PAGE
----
The COP was signed by the U.S. Global AIDS Coordinator, Ambassador-at-Large, Deborah Birx, and Director-General, National Agency for the Control of AIDS (NACA), Sani Aliyu.
The ceremony was witnessed by the U.S. Ambassador to Nigeria, Stuart Symington, who said “Nigeria is working with the embassy and others who are committed to changing the Nigerian history for better”.
Birx said the COP was an annual programme plan for U.S. Government investments in the Nigeria National HIV/AIDS Response through the U.S. President’s Emergency Plan for AIDS Relief (PEPFAR). “U.S. Government commitment to the Nigeria COP 2017 is approximately 469 million dollars including centrally funded initiatives, to support HIV prevention, care and treatment programmes in the country. “Since its inception in Nigeria in 2004, PEPFAR has disbursed more than 4.3 billion dollars in support of the Nigeria HIV/AIDS,” she said.
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She said the present U.S. Administration was committed to the issue of HIV/AIDS and also committed to the people and Nigerian government who she said was doing something big at the moment. The envoy said the authorities in Nigeria had been working to ensure that all Nigerians can thrive free of HIV/AIDS and be free of the disease.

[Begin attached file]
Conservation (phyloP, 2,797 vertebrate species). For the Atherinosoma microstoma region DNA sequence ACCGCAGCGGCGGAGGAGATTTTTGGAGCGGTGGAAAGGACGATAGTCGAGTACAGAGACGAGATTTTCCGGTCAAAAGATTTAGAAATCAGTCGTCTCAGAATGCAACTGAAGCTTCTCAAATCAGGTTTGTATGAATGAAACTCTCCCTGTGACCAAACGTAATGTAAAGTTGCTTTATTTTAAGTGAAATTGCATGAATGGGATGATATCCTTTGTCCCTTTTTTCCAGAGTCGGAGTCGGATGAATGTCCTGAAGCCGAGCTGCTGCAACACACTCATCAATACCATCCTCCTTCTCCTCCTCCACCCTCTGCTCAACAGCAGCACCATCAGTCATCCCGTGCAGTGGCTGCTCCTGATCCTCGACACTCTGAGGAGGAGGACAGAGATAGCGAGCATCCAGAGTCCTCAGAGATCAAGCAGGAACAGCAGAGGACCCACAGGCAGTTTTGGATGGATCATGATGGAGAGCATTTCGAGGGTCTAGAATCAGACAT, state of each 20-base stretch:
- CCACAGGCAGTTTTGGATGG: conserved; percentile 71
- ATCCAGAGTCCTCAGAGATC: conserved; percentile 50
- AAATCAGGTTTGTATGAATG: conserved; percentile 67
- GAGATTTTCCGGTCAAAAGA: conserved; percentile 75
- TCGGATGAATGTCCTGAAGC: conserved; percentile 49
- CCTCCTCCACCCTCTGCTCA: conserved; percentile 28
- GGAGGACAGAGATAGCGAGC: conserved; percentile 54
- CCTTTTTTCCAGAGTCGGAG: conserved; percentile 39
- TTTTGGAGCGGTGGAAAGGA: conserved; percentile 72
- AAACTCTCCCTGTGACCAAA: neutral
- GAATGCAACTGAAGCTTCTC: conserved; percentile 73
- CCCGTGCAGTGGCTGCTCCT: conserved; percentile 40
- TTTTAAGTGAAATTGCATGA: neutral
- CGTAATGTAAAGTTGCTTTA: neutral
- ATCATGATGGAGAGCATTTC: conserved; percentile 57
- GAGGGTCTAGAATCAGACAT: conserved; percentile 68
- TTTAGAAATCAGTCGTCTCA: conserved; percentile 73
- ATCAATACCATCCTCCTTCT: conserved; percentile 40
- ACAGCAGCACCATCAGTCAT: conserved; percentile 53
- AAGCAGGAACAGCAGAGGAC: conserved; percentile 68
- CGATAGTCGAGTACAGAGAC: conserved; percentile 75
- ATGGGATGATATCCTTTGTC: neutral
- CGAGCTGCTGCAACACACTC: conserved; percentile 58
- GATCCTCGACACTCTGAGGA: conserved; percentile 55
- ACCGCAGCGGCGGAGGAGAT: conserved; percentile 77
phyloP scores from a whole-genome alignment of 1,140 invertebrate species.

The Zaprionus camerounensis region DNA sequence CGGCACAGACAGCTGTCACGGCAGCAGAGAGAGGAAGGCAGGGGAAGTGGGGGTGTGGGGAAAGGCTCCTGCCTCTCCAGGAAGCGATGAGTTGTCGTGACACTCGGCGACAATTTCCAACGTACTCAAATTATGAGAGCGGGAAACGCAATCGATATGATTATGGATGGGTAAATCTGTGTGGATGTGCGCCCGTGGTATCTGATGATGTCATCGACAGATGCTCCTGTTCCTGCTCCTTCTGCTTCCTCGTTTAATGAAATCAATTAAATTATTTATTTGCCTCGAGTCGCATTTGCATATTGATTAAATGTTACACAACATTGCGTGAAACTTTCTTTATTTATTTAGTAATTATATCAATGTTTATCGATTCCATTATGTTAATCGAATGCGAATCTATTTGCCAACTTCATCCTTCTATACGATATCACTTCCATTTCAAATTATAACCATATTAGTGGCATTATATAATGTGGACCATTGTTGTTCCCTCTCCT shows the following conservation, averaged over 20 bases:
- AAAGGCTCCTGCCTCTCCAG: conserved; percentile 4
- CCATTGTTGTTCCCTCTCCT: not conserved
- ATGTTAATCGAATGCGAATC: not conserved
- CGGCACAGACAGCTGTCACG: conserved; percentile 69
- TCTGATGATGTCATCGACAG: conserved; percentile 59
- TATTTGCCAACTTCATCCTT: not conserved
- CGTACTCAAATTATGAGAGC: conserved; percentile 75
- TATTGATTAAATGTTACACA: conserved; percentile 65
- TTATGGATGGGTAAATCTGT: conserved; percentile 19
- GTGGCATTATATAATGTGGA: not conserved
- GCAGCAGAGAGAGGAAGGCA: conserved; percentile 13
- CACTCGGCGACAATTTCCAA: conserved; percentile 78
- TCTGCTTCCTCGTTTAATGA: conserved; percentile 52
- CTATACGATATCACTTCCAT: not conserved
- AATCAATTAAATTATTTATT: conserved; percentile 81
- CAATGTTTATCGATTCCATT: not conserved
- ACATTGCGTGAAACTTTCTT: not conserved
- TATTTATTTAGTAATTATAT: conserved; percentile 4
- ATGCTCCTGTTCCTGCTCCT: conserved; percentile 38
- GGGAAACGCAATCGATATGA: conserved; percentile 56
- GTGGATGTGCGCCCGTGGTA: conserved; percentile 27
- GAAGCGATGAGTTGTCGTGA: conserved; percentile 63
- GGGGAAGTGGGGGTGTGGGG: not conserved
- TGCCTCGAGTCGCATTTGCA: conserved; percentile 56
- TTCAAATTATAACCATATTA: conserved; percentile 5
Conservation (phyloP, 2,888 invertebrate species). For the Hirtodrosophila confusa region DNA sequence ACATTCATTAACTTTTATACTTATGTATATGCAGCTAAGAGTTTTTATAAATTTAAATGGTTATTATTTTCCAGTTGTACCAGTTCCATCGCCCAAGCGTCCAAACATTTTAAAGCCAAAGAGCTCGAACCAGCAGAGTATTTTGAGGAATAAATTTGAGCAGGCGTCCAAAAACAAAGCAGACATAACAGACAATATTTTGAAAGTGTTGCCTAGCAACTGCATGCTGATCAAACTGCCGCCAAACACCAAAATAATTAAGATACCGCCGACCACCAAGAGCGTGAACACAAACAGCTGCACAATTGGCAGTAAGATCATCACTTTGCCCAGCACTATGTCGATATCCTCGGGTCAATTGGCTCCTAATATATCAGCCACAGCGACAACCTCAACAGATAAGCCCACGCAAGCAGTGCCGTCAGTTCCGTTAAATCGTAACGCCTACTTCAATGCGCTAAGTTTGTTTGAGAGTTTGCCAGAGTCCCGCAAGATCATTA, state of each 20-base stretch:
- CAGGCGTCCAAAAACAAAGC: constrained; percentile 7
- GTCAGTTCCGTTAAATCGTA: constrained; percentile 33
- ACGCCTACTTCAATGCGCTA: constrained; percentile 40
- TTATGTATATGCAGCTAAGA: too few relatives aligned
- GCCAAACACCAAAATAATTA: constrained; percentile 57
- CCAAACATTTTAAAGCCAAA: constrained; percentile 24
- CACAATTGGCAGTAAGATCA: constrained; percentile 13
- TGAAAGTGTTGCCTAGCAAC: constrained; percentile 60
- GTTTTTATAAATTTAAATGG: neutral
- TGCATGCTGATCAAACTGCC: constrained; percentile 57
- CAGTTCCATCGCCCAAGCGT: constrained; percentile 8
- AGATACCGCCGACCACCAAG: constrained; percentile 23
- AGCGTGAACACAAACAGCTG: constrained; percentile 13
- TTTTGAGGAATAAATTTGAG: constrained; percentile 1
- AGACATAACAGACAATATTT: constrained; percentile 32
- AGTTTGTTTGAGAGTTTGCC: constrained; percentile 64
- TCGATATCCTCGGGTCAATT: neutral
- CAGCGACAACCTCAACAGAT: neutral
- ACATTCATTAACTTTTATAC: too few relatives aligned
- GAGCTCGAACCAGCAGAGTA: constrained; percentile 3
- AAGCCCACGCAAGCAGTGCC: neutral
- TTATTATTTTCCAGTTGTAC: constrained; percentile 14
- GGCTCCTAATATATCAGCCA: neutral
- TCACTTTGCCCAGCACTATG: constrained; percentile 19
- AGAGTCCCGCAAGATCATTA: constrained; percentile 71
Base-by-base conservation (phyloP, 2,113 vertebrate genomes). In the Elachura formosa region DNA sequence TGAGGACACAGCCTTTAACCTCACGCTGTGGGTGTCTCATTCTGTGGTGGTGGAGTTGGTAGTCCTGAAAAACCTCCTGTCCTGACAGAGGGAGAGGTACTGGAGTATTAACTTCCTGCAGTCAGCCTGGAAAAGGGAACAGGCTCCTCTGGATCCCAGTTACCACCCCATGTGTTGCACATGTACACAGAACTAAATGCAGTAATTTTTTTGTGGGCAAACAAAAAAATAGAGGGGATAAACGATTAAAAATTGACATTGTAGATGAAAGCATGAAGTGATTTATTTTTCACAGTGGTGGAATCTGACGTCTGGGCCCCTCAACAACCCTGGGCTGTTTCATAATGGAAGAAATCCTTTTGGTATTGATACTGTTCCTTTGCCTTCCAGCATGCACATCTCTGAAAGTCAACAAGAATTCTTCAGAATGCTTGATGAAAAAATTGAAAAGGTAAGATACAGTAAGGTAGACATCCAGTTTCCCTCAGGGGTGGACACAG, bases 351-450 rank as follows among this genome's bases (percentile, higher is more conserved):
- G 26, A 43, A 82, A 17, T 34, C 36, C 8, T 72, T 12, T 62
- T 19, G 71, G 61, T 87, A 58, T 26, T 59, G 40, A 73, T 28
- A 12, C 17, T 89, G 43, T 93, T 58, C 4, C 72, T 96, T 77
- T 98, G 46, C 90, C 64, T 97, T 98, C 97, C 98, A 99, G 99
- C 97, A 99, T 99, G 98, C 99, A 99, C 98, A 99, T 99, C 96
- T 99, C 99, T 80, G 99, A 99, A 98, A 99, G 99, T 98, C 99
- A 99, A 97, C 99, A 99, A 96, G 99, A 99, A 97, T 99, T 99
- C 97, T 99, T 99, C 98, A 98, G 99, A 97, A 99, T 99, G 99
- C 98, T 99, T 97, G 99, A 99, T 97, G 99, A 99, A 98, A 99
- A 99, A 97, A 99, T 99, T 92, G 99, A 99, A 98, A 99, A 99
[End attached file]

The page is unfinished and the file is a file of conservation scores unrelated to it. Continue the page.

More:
She said COP signing was important because it would help to give more understanding on how to control the pandemic by the year 2020. Birx said the U.S. was also committed to ensuring that the HIV/AIDS was put under control in Nigeria by the year 2020.
“As a partner and the American people to the government and the people of Nigeria, our commitment is to really control this pandemic.
“I think Nigeria can go from the lowest number in West and Central Africa to the leadership position that it should be,” she said.
The director-general of NACA expressed appreciation for the help rendered by the U.S. government in the fight against HIV/AIDS in the country.
“We are just about crossing the first million persons on treatment most of which is driven by U.S. government that has put more than 700,000 on treatment.
“U.S. is also committed to putting an addition 260,000 people on treatment that means that the U.S. government is keeping alive hundreds of thousands of Nigerians.
“We are grateful for that, we are also appreciative of the confidence reposed on us,” Mr. Aliyu said.
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According to him, the Nigerian government will work closely with the U.S. government to continue to advocate for greater resources. “We know our responsibility as a government and we will make sure that we deliver on it,” the director-general said.
Culled from NAN